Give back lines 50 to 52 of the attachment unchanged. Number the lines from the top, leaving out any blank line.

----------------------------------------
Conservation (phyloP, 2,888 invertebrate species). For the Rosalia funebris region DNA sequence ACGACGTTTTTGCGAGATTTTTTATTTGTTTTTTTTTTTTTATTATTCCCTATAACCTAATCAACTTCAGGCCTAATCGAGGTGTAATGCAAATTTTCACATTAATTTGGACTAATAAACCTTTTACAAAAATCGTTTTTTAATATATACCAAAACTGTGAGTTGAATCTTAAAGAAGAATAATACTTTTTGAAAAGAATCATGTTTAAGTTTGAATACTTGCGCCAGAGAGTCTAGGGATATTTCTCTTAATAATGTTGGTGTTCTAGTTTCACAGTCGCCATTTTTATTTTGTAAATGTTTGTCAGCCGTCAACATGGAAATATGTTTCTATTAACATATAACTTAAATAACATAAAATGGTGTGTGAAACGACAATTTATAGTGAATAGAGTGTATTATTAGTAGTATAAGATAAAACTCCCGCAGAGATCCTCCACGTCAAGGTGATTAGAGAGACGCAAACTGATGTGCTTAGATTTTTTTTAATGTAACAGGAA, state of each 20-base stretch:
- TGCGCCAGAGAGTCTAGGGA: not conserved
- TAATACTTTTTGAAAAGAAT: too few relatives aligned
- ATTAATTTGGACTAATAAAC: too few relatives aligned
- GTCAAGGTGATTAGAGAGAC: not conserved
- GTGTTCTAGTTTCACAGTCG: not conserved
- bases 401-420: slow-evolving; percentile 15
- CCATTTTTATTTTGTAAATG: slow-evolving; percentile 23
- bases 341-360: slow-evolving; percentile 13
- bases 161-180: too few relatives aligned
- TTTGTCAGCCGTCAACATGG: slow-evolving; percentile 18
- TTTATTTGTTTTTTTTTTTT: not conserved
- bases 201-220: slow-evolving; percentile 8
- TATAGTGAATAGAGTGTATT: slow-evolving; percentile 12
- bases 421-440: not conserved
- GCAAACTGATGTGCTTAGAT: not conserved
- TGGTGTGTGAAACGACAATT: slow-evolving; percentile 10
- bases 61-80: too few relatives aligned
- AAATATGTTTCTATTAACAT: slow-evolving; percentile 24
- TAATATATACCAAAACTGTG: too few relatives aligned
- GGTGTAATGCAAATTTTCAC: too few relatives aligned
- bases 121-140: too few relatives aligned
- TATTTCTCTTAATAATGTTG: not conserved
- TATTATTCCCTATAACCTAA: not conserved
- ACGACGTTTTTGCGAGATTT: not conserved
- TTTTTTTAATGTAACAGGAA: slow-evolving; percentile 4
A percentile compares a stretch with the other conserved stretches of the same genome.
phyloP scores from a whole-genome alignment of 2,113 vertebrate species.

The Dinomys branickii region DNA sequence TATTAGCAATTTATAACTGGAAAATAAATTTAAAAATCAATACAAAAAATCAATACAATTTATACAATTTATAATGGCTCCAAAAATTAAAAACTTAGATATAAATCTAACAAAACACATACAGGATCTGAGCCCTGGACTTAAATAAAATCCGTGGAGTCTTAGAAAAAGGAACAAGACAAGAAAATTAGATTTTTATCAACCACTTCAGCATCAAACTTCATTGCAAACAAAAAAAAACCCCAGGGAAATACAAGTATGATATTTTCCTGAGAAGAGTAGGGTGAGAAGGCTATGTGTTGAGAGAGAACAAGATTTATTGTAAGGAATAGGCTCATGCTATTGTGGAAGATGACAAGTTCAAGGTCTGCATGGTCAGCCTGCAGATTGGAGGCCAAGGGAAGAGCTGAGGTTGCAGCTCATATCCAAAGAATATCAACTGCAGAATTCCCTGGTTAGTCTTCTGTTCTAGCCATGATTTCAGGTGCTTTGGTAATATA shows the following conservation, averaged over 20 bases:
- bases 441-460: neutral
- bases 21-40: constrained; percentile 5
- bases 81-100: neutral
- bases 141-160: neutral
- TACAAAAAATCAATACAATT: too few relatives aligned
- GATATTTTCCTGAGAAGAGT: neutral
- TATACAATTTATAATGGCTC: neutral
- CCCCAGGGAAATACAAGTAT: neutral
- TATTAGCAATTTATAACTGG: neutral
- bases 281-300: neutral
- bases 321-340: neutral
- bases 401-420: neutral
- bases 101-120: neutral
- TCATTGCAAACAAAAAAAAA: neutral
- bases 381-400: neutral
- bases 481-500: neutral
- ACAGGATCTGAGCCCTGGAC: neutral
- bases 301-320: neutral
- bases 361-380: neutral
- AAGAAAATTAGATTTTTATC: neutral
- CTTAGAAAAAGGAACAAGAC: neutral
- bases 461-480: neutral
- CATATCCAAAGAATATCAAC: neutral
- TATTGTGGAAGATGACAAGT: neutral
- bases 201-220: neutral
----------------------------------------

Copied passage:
- CTTAGAAAAAGGAACAAGAC: neutral
- bases 461-480: neutral
- CATATCCAAAGAATATCAAC: neutral